Which is what the voters had in mind Nov. 4 as they grabbed their scalpels and headed for the nearest ballot box. A 60 percent victory for the mayor-at-large proposal was expected. A 70 percent victory would have indicated a well-run campaign. But when 80 percent of voters agree on anything, democracy is one short step away from a torch-bearing mob on the lookout for a high limb and a short rope.
Now, before Sen. Henry Marsh leaps to his feet to denounce the above reference as racist, it should be noted that the electoral mob that crashed Tuesday’s election was a true rainbow coalition. There are nine City Council districts, five with solidly black-majority electorates. The at-large petition handily won them all. There are 72 precincts in the city, many of them overwhelmingly black. The petition swept all but seven of those as well.
It is probably safe to say that every racial, ethnic, religious and special-interest group from the NRA to the NAACP cast a majority vote against Richmond’s current government. Mayor McCollum, Sen. Marsh, Rev. Hedgepeth, look around: There’s nobody on your team.
Then again, who would be?
Sen. Marsh offended every rational black Richmonder with his claims that they aren’t ready for citywide democracy because they couldn’t understand the ballot (too dumb) and wouldn’t bother to vote in a citywide election, anyway (too lazy). You could practically hear the collective double take among black voters: “Hey, is that guy talking about us?”
Having been humiliated at the ballot box, Sen. Marsh is now attacking democracy itself as undemocratic. Mayoral elections are unconstitutional, he claims, because not everyone has the money to run. If you’re about to point out that the same thing can be said about running for state senate, don’t bother. Race wars, unconstitutional democracy, even accusing Doug Wilder of being anti-black — Sen. Marsh may be saying it, but nobody thinks he believes it.
It’s merely the most extreme example of the leadership style voters rejected on Tuesday: “Say anything, no matter how foolish or offensive, as long as you hang onto power.”
Thus we have Mayor McCollum calling a mayor elected by the people a “Dictator.” This argument isn’t just senseless, it’s also shameless. This from a man who needed a whopping five votes from his fellow council members to become mayor himself? Who got about 2,200 votes from his district, while the referendum got more than 22,000?
Then there’s the Rev. Gwen Hedgepeth, who fears that direct democracy will lead to scandal in city government. “We have not had mass corruption in the city of Richmond,” Rev. Gwen said as she pleaded with the voters to keep the status quo. Of course, her pleas might have had more power if she hadn’t just pleaded “not guilty” to a federal bribery charge.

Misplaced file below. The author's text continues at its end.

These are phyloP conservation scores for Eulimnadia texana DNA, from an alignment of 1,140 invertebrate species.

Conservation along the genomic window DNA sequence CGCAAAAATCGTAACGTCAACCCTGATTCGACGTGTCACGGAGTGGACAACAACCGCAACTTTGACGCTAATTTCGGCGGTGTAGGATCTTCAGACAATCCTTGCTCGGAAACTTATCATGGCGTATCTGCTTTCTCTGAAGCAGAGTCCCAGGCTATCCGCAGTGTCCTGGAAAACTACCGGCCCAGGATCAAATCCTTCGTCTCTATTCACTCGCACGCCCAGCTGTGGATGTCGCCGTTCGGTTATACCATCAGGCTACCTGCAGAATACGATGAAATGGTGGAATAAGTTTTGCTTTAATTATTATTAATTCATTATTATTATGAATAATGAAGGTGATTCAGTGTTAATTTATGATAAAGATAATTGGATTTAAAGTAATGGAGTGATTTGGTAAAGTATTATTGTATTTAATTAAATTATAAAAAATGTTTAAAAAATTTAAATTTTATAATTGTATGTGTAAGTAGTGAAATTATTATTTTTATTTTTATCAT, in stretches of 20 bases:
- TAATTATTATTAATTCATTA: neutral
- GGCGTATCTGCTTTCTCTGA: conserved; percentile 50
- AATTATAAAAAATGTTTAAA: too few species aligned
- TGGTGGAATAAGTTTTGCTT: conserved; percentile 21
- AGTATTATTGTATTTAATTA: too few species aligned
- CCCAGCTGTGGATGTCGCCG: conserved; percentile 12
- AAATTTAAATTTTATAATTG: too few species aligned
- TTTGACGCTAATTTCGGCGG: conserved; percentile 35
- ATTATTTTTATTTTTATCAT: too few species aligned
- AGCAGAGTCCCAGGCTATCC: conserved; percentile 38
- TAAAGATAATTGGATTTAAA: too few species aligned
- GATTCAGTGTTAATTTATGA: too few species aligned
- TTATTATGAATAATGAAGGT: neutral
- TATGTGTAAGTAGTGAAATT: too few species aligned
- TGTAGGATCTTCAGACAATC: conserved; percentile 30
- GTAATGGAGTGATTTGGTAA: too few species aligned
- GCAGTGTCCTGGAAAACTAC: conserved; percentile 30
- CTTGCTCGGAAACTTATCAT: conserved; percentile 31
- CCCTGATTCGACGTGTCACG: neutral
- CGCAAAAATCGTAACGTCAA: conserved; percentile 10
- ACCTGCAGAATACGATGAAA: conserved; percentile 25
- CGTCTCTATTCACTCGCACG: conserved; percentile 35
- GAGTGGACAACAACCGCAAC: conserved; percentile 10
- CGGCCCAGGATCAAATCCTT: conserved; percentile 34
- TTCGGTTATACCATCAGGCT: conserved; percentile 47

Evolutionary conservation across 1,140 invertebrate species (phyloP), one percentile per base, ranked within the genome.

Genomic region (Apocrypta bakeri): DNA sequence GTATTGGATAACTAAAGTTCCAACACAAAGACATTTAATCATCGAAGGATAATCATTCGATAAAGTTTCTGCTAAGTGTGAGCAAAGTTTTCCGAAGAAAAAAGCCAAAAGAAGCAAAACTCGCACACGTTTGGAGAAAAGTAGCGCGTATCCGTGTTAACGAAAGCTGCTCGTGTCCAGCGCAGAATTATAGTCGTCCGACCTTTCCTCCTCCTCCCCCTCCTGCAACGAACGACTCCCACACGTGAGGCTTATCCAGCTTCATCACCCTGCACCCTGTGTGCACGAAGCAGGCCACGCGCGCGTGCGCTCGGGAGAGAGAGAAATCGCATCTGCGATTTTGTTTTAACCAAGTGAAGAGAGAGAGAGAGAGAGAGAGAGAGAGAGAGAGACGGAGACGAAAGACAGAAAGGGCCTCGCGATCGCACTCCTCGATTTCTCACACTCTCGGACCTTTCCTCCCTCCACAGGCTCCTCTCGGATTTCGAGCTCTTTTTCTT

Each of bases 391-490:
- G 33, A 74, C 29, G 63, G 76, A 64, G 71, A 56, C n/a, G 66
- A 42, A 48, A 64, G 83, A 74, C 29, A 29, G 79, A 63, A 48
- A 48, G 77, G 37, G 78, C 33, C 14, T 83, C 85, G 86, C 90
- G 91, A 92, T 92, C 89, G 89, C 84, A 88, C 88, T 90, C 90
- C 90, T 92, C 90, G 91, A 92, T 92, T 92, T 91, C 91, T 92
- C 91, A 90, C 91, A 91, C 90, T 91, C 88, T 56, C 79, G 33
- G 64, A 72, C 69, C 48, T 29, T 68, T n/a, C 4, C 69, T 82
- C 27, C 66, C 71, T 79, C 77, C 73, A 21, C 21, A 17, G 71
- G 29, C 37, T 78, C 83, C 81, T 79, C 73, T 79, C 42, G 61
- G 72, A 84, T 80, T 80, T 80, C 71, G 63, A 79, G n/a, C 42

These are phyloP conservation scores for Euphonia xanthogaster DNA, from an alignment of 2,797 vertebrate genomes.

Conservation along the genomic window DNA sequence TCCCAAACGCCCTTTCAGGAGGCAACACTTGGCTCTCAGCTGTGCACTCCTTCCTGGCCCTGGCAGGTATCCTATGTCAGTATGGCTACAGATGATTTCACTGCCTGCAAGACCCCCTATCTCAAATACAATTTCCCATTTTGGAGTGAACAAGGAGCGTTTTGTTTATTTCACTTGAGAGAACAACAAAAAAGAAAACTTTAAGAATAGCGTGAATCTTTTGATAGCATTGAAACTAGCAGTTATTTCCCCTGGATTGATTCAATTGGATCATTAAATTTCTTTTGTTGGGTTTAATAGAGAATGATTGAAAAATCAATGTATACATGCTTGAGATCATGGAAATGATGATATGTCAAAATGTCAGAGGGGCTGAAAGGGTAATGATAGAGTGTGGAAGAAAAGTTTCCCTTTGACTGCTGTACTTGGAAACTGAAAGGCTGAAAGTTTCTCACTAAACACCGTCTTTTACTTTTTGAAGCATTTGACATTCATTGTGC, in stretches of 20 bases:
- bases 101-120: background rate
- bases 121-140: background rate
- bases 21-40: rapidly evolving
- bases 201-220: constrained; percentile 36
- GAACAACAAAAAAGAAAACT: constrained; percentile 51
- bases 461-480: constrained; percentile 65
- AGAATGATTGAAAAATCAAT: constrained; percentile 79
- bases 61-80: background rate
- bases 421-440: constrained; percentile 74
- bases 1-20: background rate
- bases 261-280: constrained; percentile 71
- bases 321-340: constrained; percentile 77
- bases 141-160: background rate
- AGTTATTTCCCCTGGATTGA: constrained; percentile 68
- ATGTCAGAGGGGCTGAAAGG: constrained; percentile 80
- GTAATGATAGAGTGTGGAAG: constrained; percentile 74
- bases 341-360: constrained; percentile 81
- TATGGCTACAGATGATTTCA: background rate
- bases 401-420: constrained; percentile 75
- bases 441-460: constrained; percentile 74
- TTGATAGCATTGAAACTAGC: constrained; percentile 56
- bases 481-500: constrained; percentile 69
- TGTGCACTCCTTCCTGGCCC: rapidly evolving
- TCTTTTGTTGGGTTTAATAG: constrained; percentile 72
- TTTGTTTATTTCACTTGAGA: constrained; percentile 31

This is the shamelessness Richmonders can no longer bear. When a woman who’s in danger of going to the federal pen starts defending the current system for keeping her honest, one wonders if there is any limit to the idiocy.
Tuesday’s career-crushing landslide was the final, defiant cry of a citizenry that will suffer council’s insufferable stupidity no longer. What makes our City Council unbearable is the unique confluence of incompetence and corruption.
If you find this description unfair, if you believe that some members of council break from this stereotype, answer this question: How many council members have called on the Rev. Hedgepeth to step down until her bribery charges are resolved? How many have called on council to pass a resolution in support of the victorious mayor-at-large proposal?
Critics of the mayor-at-large system are right to point out that merely electing the mayor won’t guarantee better government. But there’s one fundamental good that will result, one that Richmond desperately needs. There will be someone we can bitch to.
If the citizens of Richmond awoke tomorrow and announced in one voice it’s time to get a new police chief, which elected official could act on their demand? No one.
If they decided unanimously that the one thing we don’t need at the multimillion-dollar 6th Street Marketplace taxpayer disaster is yet another tax-absorbing boondoggle, who would they go to? No one.
Richmond today is run by an unelected city manager who hires an unelected police chief and answers to nine City Council members, none of whom can fire him. There isn’t a single elected official who can speak for Richmond. There’s no one person who can respond to Richmond’s concerns.
Could it happen? Sure. Will it? We’ll see. Marsh, McCollum & Co. will continue to make ridiculous charges and irrational arguments and offensive racial appeals in a desperate attempt to stop 80 percent of Richmond from getting what it wants.
These people, though elected by the people, don’t care. The good news is, for the moment at least, we do. S
Michael Graham is host of “The Michael Graham Experience,” from 3-7 p.m. on WRVA-AM 1140 in Richmond.
Opinions expressed on the Back Page are those of the writer and not necessarily those of Style Weekly.
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